If you turn on your oven and it doesn't heat up, there are a couple of things you can check before calling a repair service.
The first thing to check is the circuit breaker feeding the oven. Since this is a gas oven, it will be connected to a circuit with a standard 15- or 20-amp breaker, not a large double-pole (usually 50-amp) breaker like electric ovens have. Your oven may have its own breaker, or it may be tied into one of the small appliance or kitchen receptacle (outlet) circuits with a common breaker. If the breaker serving the oven has not tripped, the next thing to check is the igniter.
Checking the Igniter on a Gas Oven
The problem could be that your oven igniter has simply gone bad. When the oven control is turned to bake, the igniter turns on and starts to glow bright orange when it is working properly. After the igniter gets hot, the gas valve opens and sends gas through the burner. The igniter lights the gas coming from the burner and the oven begins to heat.
If, however, the igniter doesn't glow hot enough, the oven will not light, and you'll likely smell a little gas. Don't worry though; the gas valve is equipped with a safety mechanism that shuts off the gas if the igniter isn't working properly.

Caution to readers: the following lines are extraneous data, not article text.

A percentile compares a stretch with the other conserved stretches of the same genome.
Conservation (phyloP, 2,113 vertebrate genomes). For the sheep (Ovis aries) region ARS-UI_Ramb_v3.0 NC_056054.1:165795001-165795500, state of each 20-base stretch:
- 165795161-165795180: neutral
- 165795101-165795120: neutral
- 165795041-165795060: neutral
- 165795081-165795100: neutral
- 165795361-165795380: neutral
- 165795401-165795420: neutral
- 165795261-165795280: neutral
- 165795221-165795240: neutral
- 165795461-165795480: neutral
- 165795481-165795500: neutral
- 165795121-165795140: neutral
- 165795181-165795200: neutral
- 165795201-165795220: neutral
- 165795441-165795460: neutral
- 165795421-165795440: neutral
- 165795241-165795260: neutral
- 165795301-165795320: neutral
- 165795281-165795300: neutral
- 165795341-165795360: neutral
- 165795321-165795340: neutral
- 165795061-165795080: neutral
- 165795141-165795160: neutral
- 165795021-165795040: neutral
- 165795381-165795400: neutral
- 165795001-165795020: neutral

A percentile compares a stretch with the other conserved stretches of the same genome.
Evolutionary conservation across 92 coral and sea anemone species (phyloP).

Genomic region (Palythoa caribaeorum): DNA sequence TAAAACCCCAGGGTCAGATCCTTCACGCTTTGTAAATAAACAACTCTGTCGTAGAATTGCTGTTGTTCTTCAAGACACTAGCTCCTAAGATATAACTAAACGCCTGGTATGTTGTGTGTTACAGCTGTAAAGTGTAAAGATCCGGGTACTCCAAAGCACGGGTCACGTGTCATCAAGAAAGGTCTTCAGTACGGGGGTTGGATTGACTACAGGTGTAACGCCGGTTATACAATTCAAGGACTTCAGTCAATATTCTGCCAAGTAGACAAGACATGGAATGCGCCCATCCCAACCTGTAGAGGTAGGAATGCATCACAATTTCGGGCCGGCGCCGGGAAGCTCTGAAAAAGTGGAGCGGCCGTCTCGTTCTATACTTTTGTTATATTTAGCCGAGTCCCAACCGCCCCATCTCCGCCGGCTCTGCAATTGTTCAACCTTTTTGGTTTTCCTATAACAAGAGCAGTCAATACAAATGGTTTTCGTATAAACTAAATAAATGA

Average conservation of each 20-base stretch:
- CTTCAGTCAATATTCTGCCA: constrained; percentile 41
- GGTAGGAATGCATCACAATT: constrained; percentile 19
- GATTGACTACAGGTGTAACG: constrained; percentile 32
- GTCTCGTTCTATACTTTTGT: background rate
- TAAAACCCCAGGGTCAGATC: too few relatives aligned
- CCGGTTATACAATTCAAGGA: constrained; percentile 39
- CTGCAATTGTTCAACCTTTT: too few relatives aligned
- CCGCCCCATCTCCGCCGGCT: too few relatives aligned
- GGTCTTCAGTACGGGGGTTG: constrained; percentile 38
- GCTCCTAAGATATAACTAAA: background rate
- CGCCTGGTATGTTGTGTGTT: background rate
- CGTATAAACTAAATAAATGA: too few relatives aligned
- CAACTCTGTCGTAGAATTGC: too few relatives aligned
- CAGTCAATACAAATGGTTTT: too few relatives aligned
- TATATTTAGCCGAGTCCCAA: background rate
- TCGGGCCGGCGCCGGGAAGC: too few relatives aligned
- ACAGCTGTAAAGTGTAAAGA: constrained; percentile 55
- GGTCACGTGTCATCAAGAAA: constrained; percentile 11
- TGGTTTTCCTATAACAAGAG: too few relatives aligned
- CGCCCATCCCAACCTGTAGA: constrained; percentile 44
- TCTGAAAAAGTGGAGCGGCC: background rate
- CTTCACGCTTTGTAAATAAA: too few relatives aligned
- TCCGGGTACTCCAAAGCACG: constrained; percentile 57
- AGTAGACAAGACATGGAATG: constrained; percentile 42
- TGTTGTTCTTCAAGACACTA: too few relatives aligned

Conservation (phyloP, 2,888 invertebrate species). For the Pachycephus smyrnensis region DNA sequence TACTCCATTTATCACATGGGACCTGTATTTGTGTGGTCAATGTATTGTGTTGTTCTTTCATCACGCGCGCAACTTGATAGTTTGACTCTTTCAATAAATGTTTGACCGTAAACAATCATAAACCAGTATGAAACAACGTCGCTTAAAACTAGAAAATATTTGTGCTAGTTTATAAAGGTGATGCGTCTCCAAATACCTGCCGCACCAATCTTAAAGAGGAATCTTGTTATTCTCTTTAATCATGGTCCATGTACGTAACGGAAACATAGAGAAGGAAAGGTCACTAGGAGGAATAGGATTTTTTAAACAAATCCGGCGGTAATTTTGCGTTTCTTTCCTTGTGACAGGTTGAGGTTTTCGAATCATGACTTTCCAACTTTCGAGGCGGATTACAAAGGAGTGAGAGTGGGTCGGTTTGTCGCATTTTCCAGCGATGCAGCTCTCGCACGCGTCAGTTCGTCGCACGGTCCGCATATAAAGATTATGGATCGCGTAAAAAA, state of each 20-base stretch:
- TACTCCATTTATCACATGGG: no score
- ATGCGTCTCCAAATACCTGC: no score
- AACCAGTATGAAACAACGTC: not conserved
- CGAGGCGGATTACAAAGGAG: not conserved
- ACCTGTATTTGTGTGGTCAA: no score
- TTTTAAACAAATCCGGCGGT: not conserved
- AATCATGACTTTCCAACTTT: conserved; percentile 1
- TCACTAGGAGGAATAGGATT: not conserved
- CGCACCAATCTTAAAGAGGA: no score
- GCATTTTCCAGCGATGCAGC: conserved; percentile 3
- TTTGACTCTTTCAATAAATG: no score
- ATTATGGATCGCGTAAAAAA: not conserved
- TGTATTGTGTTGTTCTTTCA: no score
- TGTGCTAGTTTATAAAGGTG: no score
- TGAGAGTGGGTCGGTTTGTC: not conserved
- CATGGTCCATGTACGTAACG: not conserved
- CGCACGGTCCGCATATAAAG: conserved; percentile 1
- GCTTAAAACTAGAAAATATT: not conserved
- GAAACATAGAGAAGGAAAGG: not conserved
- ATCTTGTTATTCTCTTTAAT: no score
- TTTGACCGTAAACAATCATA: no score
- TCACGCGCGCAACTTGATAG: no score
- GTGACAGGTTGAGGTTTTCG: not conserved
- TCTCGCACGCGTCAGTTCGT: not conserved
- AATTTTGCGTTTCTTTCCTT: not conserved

To check the igniter, turn off the circuit breaker to the oven, then confirm the power is off by making sure the oven light, clock, and any other electrical functions are not working. Remove the oven racks and the large metal plate (there may be more than one) at the bottom of the oven. This should expose the gas burner and igniter. Inspect the igniter for discoloration on the coil or element that is different from the rest of the igniter. This is sometimes a sign of a failed or failing igniter.
If the igniter looks okay, you can turn the power back, set the oven to heat, and observe the igniter at the beginning of the heating cycle. It should glow a bright orange within a few seconds. If it does not, and the gas does not ignite quickly, turn off the oven to stop the ignition function. The igniter has failed the test.
Replacing a Gas Oven Igniter
It's easy enough to replace an oven igniter if you understand the process. Shut off the power before doing any work on the oven, and be careful not to touch the igniter coil. Sometimes, these are black-colored spring-like coils; other times they are flat prong-like loops extending from the base of the igniter. The coil is very fragile, and oil from your hands is getting on it can shorten the lifespan of the igniter.
Before you can replace the igniter, you'll have to order a replacement for the defective one. Not all igniters are the same. In fact, they are pretty much all different and have different electrical connections. The only way to get the right replacement part is to start with the oven's model number and serial number. This may be on the back of the unit, inside the door or drawer, or even on a card or tab that slides out from behind the control panel of the oven.
With your model and serial numbers in hand, you can search online for a replacement part, or call or visit a local appliance parts supplier. You can also contact the oven manufacturer online or by phone. Install the new igniter in the same way as the old one.